MJM, Vol 70 Supplement 1 September 2015
Knowledge, Attitudes and Beliefs towards
willingness to register as Organ Donor among Management and Science University
(MSU) Medical Students
*Gombak Health District Office, Bandar Baru Selayang, Selangor, **Institute for Health Behavioural Research, Ministry of Health, Kuala Lumpur, ***Universiti Kebangsaan Malaysia, Kuala Lumpur
Introduction: Organ transplantation is a firmly established in medicine as a procedure that can saves or prolongs the lives of people with organ failure. Healthcare providers play a critical role in educating and motivating the public to pledge their organs for donation. The aim of this study was to evaluate the level of knowledge, attitudes and beliefs of MSU medical students towards their willingness to register as organ donor.
Methodology: A cross-sectional study was conducted involving 40 medical students from MSU. Self-administered questionnaires were employed to collect demographic characteristics, basic knowledge, attitudes and beliefs about organ donation from subjects. Data were analysed using SPSS Windows version 21.0.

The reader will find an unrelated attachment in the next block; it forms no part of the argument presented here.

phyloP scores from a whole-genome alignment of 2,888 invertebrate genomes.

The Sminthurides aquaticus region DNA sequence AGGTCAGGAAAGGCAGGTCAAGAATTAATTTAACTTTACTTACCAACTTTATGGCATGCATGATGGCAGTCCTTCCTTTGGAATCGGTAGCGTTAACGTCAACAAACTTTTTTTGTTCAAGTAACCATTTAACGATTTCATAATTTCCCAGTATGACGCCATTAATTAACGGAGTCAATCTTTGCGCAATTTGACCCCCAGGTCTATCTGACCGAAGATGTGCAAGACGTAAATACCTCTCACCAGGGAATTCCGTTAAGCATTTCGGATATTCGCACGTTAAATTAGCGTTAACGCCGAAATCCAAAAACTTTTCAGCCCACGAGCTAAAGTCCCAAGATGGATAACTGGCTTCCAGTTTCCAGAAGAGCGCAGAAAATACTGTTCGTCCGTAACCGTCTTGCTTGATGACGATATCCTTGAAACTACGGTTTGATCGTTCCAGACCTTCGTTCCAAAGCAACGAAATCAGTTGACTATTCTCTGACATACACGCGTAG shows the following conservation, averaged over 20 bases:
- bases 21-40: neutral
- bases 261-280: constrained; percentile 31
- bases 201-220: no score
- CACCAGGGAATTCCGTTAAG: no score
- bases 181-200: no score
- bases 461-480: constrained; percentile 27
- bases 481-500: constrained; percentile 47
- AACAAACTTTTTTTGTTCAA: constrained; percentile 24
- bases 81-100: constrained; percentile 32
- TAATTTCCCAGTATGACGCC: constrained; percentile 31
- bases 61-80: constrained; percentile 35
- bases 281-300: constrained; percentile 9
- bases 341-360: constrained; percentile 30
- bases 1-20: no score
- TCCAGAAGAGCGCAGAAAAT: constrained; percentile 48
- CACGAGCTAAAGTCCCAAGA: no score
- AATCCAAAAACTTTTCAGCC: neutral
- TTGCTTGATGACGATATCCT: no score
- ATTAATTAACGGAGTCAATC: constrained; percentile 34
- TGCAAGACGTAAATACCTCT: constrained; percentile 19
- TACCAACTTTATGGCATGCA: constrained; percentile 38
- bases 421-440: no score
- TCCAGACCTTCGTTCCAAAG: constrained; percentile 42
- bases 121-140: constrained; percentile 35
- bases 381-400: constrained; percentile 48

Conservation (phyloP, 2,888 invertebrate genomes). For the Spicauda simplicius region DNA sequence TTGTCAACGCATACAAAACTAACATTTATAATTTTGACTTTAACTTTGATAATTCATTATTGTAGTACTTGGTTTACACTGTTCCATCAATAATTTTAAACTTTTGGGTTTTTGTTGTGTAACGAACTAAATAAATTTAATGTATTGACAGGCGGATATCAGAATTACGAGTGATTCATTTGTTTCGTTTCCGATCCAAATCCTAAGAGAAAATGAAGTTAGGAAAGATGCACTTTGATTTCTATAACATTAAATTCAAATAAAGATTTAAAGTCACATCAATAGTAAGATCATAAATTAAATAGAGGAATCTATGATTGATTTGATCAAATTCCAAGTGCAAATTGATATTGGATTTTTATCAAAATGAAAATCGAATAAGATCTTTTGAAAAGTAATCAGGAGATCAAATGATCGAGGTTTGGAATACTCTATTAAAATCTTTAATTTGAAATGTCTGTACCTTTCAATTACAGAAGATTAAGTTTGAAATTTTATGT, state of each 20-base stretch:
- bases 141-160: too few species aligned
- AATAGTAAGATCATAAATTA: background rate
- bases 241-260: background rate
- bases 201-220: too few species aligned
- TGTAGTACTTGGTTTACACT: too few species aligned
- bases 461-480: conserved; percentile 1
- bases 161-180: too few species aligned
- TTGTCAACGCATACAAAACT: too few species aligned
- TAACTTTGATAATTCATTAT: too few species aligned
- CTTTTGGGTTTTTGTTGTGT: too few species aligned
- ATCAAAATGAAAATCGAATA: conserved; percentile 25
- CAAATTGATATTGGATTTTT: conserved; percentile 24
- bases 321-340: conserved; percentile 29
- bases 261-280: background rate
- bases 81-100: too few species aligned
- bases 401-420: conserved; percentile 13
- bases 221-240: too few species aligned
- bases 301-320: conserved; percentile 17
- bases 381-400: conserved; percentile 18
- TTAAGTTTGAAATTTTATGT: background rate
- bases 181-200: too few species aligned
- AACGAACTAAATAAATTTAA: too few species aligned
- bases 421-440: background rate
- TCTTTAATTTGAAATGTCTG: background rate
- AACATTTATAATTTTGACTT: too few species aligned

Results: Overall, respondents were knowledgeable about organ donation, but only a small proportion (15.0%) had signed the organ donation card. Both attitudes (p<0.05) and beliefs (p<0.05) were positively associated with willingness. However, there was no statistically significant difference between knowledge and willingness to register as organ donor. Only 58.8% per cent were willing to donate their organs in the future. Other respondents identified several reasons, which may influence their decisions to donate organs.
Discussion: The medical curriculum should highlight the organ shortage problem. The donor registration system should be made more convenient and public education is recommended to correct misconceptions.
Keywords: organ donation, medicine, students, knowledge, attitudes, beliefs